How To Handle A Blowout
One would think that with opponents such as Bryant and Elon on the horizon, the Terps will find themselves in a few more circumstances such as the one they faced a week ago in a 28-point win over Delaware State: Up by a significant margin at a very early point in the game; playing in front of a lackluster home crowd; not a whole lot of tangible gain to be had in the process of earning another 'W'.
Heck, American just lost by double-digits to George Washington, so perhaps Maryland will find themselves in such a situation as soon as Monday night.
Point being, it's hard for individual players, much less an entire team, to maintain focus for a full 40 minutes when the opponent is so clearly inferior its almost laughable. Remaining on task in such situations requires a mental toughness not all squads possess, especially ones with nine underclassmen on the roster.
But so far this season, Maryland has done well to put away opponents that reside outside the Terps' zip code in terms of overall talent. For Gary Williams, it's all a matter of framework.
"You don't look at it as being over; you can't," Williams said. "Funny things can happen. I think every coach has had that happen. But the attitude is there to work hard. In other words, we don't try to play our way into a game seeing how hard we have to play. We just go out and play hard and hopefully that's a good way to start the game. You know, we're buying into it, which is a good sign."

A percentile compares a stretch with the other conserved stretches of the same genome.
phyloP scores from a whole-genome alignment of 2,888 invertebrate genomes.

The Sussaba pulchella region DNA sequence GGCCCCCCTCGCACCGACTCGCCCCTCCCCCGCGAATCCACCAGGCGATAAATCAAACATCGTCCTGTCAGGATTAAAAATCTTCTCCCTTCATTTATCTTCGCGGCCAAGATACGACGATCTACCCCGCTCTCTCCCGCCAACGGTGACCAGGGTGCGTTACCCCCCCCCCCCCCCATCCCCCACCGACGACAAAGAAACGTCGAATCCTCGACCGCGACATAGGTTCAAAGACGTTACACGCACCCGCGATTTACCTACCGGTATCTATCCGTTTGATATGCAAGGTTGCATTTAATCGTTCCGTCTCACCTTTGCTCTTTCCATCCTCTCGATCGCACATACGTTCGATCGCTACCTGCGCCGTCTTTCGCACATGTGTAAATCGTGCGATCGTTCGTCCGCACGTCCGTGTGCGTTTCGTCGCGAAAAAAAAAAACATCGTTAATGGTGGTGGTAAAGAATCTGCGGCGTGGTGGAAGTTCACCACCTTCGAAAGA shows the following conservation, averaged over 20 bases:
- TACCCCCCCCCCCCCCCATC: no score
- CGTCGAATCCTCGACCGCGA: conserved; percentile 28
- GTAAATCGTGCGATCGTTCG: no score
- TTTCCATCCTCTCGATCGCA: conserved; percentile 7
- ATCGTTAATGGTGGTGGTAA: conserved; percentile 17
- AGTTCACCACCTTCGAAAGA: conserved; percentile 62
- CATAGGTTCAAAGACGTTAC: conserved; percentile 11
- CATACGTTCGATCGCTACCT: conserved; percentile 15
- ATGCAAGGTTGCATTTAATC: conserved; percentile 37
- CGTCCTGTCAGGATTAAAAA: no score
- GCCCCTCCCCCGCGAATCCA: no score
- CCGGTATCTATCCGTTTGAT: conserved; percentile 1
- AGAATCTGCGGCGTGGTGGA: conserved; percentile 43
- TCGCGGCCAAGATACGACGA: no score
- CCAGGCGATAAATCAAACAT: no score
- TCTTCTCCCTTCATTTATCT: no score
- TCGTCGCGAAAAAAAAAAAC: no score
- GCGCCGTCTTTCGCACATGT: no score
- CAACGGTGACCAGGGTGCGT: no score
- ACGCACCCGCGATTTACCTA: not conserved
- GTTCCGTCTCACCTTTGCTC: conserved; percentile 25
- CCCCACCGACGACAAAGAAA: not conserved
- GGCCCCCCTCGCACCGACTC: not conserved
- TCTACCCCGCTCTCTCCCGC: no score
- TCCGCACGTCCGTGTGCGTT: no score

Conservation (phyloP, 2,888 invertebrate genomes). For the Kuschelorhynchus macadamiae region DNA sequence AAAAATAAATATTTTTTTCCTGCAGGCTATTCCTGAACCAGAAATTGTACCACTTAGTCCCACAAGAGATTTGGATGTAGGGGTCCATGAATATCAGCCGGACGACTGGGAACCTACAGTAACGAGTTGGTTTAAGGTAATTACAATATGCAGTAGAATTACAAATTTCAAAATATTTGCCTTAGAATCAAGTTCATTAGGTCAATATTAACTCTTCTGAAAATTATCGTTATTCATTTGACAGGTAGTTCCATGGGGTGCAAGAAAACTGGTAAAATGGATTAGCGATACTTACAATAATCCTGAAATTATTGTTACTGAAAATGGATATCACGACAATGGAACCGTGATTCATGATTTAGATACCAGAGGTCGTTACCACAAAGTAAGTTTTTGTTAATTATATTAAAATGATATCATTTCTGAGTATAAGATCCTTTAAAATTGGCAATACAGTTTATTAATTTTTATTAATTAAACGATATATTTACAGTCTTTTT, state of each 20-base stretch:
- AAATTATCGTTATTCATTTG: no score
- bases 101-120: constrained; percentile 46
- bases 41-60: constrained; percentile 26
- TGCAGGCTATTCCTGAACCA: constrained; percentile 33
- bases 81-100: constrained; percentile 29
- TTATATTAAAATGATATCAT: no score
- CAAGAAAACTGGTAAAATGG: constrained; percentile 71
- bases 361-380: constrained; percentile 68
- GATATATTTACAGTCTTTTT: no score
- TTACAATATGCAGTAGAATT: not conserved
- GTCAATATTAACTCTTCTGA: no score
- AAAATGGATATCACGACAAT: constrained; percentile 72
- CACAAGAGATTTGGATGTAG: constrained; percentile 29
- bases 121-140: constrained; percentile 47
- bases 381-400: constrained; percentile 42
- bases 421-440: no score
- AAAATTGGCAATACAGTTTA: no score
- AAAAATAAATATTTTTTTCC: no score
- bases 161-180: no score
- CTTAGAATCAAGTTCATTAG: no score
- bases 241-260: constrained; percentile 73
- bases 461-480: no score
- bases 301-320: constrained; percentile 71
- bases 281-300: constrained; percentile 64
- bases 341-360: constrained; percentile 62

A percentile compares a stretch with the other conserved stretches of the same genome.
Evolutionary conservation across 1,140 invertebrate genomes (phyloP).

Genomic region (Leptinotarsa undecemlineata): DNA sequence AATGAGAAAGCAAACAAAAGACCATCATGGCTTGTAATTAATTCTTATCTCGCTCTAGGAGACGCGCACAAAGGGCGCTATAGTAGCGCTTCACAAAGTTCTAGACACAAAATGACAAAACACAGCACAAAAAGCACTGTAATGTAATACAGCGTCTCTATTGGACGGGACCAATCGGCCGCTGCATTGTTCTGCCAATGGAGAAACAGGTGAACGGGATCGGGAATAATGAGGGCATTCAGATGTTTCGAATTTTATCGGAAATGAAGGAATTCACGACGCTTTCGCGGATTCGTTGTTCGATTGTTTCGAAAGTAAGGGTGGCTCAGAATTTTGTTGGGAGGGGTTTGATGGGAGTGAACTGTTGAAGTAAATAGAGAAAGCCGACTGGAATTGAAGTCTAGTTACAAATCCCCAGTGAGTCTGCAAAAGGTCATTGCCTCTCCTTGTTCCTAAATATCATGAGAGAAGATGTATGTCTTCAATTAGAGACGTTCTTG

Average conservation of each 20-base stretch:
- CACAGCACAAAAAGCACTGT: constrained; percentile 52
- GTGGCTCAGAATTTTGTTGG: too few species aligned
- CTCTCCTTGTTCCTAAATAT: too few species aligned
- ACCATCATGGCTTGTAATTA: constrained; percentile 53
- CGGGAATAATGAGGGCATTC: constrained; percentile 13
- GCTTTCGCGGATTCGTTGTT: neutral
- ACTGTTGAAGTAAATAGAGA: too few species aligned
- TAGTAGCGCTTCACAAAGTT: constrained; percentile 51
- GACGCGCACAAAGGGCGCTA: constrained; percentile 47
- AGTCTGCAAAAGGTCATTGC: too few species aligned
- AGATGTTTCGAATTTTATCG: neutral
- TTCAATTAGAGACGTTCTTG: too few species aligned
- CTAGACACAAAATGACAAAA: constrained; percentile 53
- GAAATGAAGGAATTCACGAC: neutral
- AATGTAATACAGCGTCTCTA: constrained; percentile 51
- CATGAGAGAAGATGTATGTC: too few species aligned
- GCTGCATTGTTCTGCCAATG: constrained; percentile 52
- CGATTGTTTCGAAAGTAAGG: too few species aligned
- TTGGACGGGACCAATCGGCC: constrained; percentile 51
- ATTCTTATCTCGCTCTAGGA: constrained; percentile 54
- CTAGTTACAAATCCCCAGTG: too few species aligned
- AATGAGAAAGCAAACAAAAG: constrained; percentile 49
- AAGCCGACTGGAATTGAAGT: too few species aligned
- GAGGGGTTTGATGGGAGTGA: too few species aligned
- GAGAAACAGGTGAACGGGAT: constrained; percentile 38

In some respects, games such as the blowout over Delaware State offered players an opportunity to fine tune specific aspects of their game that they might not be able to focus on in more tighly contested affairs. Sophomore forward Dino Gregory said sharpening his ability on defense to deny entry into the post was one task he tried to accomplish last Friday night.
"You practice the little things cause it was a blowout," Gregory said. "You usually can get away with the little things, but (against Delaware State) we tried to focus on the little things, so we can do that in the big games."
So although the opposition might not be as stiff and the crowds might not be at anywhere near the officially listed attendance figure, the Terps appear to have several methods of maintaining an edge at their disposal. Should they elect not to use any of those methods, they also have someone stalking the sideline who will be quick to put them in their place.
"I think Coach Williams does a great job with that," senior forward Dave Neal said. "He's all 40 minutes. He doesn't let off you until that buzzer sounds at double zeroes in the second half and I think that's something great he really does. There was three minutes left (against Delaware State) and he was yelling at us to keep working hard and playing defense. I think with him doing that it just really keeps us playing."
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